Apart from a dozen or so countries having a population register like Sweden, more or less the rest of the world instead use a method to collect statistics on the population based on the principle that the inhabitants themselves are asked to anonymously self-categorize themselves when it comes to everything from sex, religion and ethnic and racial background. This method is usually called equality data and it makes it possible to also generate data and statistics on the five discrimination grounds mentioned above which Sweden has no data on at all at the moment.
What do you think should be the government’s first step towards making it possible to effectively examine the situation minorities in Sweden?
The government has already investigated the issue of equality data, and it has been fully established that it is not just a serious problem that there are no statistics at all on five of the seven discrimination grounds but also that practicing equality data is fully in accordance with both Swedish and EU legislation. Sweden has also received harsh criticism for lacking adequate numbers and statistics on the situation for minorities from both the UN, the EU, and the Council of Europe as well as from several NGOs.
This means that it is already legally possible to do so and it is also required of Sweden to do so to complement the population register data when it comes to five of the seven discrimination grounds – it is only a matter of just starting to do so. Any municipality, authority, work place, company or association can in other words already now start to collect statistics based on for example religion or ethnicity or sexual orientation and based on the principles of equality data – self-categorization and anonymity.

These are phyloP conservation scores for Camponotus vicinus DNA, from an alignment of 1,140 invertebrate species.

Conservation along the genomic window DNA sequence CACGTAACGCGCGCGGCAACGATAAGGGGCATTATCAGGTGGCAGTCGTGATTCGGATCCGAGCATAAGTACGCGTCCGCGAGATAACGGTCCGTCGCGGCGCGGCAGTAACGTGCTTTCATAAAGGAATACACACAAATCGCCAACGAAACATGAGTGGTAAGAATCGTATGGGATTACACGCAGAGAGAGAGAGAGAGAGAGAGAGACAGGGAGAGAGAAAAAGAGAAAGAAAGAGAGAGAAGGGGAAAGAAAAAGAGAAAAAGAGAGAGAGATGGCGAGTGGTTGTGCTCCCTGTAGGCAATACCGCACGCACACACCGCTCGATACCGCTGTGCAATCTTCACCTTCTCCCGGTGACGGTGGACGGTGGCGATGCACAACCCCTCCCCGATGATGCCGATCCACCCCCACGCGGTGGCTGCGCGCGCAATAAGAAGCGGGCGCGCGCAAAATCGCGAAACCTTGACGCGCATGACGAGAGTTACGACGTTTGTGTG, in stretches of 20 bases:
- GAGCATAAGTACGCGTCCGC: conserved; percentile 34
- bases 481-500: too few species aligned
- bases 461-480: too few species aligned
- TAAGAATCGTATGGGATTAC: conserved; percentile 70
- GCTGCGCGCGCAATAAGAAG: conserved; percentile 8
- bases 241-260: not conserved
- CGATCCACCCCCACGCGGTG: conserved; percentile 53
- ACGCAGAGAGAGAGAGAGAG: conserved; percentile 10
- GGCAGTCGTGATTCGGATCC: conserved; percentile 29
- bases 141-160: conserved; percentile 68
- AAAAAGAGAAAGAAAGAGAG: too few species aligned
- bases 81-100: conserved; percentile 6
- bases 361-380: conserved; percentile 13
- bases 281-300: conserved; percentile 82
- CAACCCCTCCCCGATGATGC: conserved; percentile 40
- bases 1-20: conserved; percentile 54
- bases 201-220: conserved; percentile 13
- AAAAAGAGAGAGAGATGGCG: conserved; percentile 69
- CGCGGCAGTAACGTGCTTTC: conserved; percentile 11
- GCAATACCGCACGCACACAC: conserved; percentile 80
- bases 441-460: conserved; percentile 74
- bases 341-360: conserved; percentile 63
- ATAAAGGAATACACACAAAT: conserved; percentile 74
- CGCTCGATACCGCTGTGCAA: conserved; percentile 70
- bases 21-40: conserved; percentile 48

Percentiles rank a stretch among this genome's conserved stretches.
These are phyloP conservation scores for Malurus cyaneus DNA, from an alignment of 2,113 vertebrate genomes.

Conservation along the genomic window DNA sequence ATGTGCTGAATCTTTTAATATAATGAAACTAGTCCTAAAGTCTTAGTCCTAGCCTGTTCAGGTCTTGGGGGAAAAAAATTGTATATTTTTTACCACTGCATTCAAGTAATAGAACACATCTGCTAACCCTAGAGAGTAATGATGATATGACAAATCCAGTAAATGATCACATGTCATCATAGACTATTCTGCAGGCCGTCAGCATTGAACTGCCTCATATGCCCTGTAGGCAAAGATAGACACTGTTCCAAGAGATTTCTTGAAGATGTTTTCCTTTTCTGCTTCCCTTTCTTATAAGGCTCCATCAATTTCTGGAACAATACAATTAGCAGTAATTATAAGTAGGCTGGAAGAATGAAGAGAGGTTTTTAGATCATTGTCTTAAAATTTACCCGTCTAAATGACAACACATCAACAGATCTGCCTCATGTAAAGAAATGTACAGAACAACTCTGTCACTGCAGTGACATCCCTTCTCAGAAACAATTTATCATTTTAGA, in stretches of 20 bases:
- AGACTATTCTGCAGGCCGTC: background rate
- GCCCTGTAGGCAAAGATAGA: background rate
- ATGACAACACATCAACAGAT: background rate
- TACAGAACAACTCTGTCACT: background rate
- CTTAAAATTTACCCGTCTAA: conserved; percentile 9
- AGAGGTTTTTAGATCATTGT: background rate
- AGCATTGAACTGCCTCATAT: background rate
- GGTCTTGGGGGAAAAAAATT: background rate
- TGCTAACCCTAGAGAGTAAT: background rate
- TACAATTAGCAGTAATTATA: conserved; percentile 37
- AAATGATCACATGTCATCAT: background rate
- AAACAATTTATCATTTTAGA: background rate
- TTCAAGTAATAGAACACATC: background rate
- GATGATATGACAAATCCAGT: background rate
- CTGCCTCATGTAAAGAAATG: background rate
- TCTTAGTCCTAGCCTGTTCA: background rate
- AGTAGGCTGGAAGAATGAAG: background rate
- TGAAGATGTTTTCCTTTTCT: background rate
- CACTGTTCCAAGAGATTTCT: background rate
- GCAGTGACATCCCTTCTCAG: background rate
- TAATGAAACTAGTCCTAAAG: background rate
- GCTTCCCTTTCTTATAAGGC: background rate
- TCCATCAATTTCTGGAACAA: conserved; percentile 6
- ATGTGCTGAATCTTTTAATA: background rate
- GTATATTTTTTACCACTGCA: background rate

However, as Sweden is still a strongly centralized country, what is needed is a government that explicitly recommends and encourages Swedish society as a whole to start practicing, conducting and collecting equality data. Unfortunately, in spite of the criticism coming from abroad and also in spite of a growing demand among minorities in Sweden to collect data on them, the government has so far avoided to recommend the use of equality data. In the future, it is therefore necessary that the Swedish government starts to openly recommend and encourage the use of equality data and not the least in relation to the country’s municipalities which are the ones providing the bulk of social welfare services to the inhabitants of the country.